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The Consequences of Unseriousness, Part III

A little less than two weeks ago, I wrote of the gruesome consequences (the beating death of a toddler) of not taking seriously the killer's prior history of violence toward little children. Today, I see, right on the local D.C. news, yet more consequences of the same deadly complacency. The give-them-a-second-chance crowd never seems to want to get too explicit about what the second chance is for, and the following illustrates why:

A 29 year-old thug, Stephon Prather, shot a policeman in nearby Howard County, Maryland. He was taken into custody today.  Exactly ten paragraphs down into the story, we see this:

Prather has had trouble with the law before. In 2006, he faced a mountain of charges: six counts each of attempted murder, first-degree assault and second-degree assault. That was in addition to charges of use of a handgun in a crime and conspiracy to attempt murder.

The charges stemmed from a dispute between Prather and some family members.

Under a deal with prosecutors, he pleaded guilty to two counts of first-degree assault and and was set to serve five years.

But in late 2007, Prather's sentence was reconsidered. A judge agreed to turn Prather over to the Maryland Department of Health and Mental Hygiene for substance abuse treatment.

Court records show that by early 2009, Prather had been discharged by a nonprofit rehab program, Second Genesis, Inc.

Now is that cool or what?  Mr. Prather goes berserk in 2006, gets a sweet deal from some (fortunately for them) unnamed prosecutors, gets all of five years, then gets "reconsidered" by some (also unnamed) judge, is turned over to a "rehab" program, which promptly releases him because they don't give a good God damn were, I suppose, satisfied with his "progress."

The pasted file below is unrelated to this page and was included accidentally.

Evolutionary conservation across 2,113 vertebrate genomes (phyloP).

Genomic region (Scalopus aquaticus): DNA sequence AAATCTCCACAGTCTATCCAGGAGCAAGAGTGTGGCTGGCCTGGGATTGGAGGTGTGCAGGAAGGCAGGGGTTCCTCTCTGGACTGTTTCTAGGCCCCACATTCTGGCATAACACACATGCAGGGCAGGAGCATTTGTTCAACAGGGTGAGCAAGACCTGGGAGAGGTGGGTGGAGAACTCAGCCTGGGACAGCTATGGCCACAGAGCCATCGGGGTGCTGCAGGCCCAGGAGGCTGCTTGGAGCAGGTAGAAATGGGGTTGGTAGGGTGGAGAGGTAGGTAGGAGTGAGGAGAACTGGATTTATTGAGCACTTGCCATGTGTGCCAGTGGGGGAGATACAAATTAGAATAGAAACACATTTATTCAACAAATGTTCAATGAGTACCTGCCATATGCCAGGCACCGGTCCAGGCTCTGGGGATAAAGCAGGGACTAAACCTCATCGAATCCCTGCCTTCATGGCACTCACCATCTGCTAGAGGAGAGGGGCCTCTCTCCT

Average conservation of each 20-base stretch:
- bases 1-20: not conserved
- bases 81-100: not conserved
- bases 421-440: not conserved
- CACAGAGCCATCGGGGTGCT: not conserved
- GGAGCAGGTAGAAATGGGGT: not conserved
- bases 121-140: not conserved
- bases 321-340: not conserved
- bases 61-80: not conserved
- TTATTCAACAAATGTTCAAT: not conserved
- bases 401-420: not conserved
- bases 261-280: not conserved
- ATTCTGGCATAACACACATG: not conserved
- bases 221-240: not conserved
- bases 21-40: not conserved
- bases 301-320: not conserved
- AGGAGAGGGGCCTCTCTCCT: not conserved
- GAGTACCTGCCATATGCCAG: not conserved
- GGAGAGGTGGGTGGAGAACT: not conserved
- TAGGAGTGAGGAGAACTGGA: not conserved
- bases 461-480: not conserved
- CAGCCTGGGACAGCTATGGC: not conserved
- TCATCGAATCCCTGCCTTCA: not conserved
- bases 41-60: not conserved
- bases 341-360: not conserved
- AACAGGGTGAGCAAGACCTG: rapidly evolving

Anyone care to take a guess about how much accountability there will be for the prosecutors, the judge, or the "rehab" people?



There could be a myriad of legitimate reasons for prosecutors to have given Prather "a sweet deal" back in 2006. You have no idea of what legal, evidentiary or proof issues that may have been presented. While I have seen many cases where my colleagues have quite simply dropped the ball out of laziness, apathy, or lack of ability, I have also seen dangerous men who slipped through the system due to evidentiary weaknesses or because of the way it is designed. Some of that design is by unserious people or those who have little care for the practical effect of their decisions. Remember I am in California, and our legislature continues to "design" paralysis by process. They also unilaterally reduce supervision and custody and call it "smart on crime."

I have found it unproductive and often unfair to judge my prosecutorial colleagues without full information as to what drove their decision. That being said, some genuine supervision and sunshine into those decisions needs to be done, and before the defendant is enabled to offend again. My view is if you cannot defend what you have done in front of a camera (assuming an intellectually honest audience), then you need to reassess what you are doing, even if no one is looking.

Maybe the prosecutors' names should be published, but before they are called out as "unserious" they should be given a chance to explain themselves. I know you are the intellectually honest, and you will listen.

Perhaps irrelevant to the discussion, but to give you a sense of who I am, I am a DDA in a California county for the last 15 years and have and continue to try murder cases. You will have to trust me when I say I am not the type of prosecutor who lifts the cocktail glass at 5 pm on Fridays with the celebratory "elites" who espouse the "smart on crime" silliness that has invaded the CA prosecutorial ranks.

David Boyd --

Excellent points. I was too quick to take a whack at the prosecutors without full information. Results like this tend to get me riled up. I hope the prosecutors did everything they could, and certainly there is ample blame to go around for this mess. I'm happy to tell you that the most recent reports are that the Howard County policeman will make a full recovery.

Thanks for your note.

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